6) The two large institutions that have created this initiative are ill-equipped to be in charge as they are presently constituted.
I have also tried in my book and this blog to make the last point clear. These institutions, built on the foundations of ideas coming from the Enlightenment Era, need to be adjusted to another set of basic beliefs and norms that reflect the world as it is today and not the one it was in the 17th and 18th centuries. Orr argues that government and business do not adhere today even to those time-honored foundations of our Modern world. Here are a few paragraphs pertinent to the last point in the list.
This leads to a third point. We do not have an environmental crisis so much as we have a political crisis. A great majority of people still wish a decent and habitable world for their descendants but those desires are thwarted by the machinery that ought to connect the popular will to public decisions but no longer does so. We will have to repair and perhaps reinvent the institutions of democratic governance for a global world and that means dealing with issues that the founders of this republic did not and could not have anticipated. The process of political engagement at all levels has become increasingly Byzantine, confusing, and inaccessible. And in the mass consumption society we have all become better consumers than citizens, which is to say, willing participants in our own undoing. The solution, however difficult, is to reconnect people with the political process and government at all levels.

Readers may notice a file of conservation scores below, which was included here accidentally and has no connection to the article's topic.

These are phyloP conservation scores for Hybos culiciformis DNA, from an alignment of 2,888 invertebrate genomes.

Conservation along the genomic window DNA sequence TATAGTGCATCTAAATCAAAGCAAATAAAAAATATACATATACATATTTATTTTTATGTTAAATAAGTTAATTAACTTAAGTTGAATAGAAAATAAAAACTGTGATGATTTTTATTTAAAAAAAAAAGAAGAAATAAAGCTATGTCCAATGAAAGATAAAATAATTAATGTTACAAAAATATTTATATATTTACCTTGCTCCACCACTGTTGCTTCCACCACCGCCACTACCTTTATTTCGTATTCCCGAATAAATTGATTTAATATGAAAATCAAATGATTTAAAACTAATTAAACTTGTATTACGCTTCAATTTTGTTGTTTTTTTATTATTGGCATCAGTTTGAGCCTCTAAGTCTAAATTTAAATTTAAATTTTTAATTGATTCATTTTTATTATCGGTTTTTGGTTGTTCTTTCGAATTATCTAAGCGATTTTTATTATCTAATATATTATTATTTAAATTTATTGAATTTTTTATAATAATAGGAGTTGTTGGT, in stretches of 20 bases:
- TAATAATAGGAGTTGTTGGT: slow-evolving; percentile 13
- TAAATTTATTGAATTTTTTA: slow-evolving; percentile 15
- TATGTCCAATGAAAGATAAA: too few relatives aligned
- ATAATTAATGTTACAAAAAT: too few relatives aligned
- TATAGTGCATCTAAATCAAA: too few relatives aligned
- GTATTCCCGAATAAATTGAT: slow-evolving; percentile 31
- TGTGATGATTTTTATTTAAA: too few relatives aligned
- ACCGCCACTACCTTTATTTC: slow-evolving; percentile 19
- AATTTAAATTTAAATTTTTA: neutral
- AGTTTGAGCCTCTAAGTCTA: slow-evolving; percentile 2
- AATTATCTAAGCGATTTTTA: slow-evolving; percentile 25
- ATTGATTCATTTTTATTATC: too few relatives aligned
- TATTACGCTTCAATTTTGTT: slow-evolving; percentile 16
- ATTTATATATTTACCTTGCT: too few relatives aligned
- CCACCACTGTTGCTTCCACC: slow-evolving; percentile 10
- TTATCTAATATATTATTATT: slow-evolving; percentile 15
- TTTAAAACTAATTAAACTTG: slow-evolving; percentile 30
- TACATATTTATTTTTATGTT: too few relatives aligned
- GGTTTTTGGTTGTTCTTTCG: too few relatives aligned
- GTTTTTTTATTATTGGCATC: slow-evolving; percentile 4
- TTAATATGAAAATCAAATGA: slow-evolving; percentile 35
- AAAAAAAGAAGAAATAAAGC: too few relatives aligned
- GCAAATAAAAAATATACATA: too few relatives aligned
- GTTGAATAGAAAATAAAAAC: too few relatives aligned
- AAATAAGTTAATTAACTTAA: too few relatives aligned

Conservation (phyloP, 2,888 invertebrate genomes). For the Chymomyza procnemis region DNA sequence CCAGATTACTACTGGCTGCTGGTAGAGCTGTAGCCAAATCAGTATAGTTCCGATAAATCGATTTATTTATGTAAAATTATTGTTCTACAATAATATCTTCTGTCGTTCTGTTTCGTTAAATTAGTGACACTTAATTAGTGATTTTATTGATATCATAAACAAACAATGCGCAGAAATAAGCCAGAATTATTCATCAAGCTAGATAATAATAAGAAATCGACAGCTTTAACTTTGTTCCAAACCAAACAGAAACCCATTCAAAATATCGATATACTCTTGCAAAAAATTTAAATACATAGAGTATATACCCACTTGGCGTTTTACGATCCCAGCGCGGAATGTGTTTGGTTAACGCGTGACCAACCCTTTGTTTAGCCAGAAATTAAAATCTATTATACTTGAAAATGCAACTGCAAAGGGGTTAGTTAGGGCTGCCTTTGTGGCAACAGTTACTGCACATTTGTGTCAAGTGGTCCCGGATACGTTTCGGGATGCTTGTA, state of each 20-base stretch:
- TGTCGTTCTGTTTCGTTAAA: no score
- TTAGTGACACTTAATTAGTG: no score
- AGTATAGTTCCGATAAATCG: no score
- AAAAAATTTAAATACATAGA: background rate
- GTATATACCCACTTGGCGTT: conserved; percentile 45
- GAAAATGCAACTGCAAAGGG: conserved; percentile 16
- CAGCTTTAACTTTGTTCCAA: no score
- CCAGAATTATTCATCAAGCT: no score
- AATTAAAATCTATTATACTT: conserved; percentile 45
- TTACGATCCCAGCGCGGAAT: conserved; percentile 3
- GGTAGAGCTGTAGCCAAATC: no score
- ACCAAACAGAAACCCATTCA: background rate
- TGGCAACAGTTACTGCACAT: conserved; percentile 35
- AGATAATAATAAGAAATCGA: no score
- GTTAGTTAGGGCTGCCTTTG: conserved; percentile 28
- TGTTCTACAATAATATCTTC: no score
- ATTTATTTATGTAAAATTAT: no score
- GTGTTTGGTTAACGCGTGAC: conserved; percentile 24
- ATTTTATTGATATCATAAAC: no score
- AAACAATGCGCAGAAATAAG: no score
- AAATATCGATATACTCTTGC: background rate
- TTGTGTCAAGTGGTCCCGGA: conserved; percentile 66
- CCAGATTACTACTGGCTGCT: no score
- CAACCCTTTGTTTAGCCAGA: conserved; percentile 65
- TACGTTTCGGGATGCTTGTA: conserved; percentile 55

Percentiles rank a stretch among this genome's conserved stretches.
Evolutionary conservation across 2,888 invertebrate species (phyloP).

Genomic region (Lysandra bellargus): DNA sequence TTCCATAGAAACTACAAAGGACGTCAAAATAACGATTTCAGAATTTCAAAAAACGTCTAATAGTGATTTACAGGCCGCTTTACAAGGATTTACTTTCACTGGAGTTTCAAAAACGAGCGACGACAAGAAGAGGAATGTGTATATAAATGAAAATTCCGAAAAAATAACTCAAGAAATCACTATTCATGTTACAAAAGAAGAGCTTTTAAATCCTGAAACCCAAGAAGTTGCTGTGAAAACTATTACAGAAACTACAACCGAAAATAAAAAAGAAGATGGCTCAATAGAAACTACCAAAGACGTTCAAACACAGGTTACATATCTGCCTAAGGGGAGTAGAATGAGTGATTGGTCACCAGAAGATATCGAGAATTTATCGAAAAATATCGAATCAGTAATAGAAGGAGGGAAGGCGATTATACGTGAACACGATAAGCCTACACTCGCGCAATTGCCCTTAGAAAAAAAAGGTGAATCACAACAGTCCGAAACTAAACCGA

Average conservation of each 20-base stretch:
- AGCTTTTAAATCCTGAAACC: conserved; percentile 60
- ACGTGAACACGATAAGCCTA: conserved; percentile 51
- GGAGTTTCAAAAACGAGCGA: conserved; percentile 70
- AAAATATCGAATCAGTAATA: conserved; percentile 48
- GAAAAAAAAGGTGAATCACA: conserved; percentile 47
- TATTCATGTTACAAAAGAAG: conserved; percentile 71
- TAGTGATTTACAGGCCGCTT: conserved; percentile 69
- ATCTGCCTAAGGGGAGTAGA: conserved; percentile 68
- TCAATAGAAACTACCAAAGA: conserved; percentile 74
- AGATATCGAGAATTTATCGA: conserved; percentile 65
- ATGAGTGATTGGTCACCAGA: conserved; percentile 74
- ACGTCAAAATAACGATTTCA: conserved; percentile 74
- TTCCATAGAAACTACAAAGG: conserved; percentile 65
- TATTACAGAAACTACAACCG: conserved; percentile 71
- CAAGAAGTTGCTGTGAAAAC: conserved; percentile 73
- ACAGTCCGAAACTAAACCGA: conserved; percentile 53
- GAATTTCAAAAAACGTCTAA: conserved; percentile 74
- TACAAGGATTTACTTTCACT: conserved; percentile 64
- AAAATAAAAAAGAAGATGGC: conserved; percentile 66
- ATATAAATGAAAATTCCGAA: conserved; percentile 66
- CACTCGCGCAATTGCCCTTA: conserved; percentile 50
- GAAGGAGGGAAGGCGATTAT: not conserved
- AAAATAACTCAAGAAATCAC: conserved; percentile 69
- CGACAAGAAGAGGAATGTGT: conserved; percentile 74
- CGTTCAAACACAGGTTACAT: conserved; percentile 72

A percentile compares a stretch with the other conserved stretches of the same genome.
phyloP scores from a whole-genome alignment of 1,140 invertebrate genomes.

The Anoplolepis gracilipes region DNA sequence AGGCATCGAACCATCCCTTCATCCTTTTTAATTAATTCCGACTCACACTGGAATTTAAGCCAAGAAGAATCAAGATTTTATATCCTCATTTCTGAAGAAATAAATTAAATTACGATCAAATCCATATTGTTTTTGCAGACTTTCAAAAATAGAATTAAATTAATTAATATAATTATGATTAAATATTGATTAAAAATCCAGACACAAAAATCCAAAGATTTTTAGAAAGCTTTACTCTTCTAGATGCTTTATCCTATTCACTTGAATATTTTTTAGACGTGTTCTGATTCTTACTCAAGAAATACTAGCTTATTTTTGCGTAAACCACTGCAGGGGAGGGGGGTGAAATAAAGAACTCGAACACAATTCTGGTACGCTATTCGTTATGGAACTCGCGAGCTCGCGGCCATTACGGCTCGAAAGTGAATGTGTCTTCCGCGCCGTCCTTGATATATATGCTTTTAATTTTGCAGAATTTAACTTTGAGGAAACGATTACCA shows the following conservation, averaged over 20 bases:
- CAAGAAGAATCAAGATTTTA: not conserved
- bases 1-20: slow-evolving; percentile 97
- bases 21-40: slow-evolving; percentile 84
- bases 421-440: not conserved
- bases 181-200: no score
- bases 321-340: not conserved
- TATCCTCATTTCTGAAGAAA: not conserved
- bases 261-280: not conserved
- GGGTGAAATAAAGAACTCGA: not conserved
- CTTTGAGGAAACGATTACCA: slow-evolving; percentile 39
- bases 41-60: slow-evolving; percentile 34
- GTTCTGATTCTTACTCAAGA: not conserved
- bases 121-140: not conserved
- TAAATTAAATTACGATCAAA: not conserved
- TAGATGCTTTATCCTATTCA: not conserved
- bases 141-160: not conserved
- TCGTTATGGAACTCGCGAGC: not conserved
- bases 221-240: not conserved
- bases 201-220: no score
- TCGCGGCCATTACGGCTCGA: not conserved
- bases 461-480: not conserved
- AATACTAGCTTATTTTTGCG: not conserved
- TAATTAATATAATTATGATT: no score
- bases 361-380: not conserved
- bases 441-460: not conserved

Fourth, it is necessary to expose the mythology that surrounds what Marjorie Kelly calls “the divine rights of capital” and place democratic controls on corporations and the movement of capital (Kelly, 2001). We once fought a revolutionary war to establish political democracy in western societies, but have yet to do so to democratize the workplace and the ownership of capital. These are still governed by the same illogic of unquestioned divine right by which monarchies once ruled. The assumption that corporations are legal persons and thereby beyond effective public scrutiny, control, or law is foolishness and worse. The latest corporate scandals are only that: the latest in a recurring pattern of illegality, self-dealing, and political corruption surpassing even that of the robber baron era. The solution is to enforce corporate charters as public license to do business on behalf of the public that are revocable if and when the terms of the charter are violated. If private ownership is good thing, it should be widely extended, not restricted to the super wealthy. By the same logic, we must remove the corrupting influence of money from politics beginning with corporate campaign contributions and the hundreds of billions of dollars of public subsidies for cars, highways, fossil fuels, and nuclear power that corrupt the democratic process and public policy.
Among all the emotions that reflection on Orr’s paper bring, I find sadness the one that comes forth most quickly. Now, almost 10 years later, we have sunk deeper into the morass Orr pictures without a glimmer of the kind of remedies he proposes. The new UN Global Compact program just announced may slow down the train we are on (I doubt it.); almost certainly it will just keep us chugging along on the same tracks.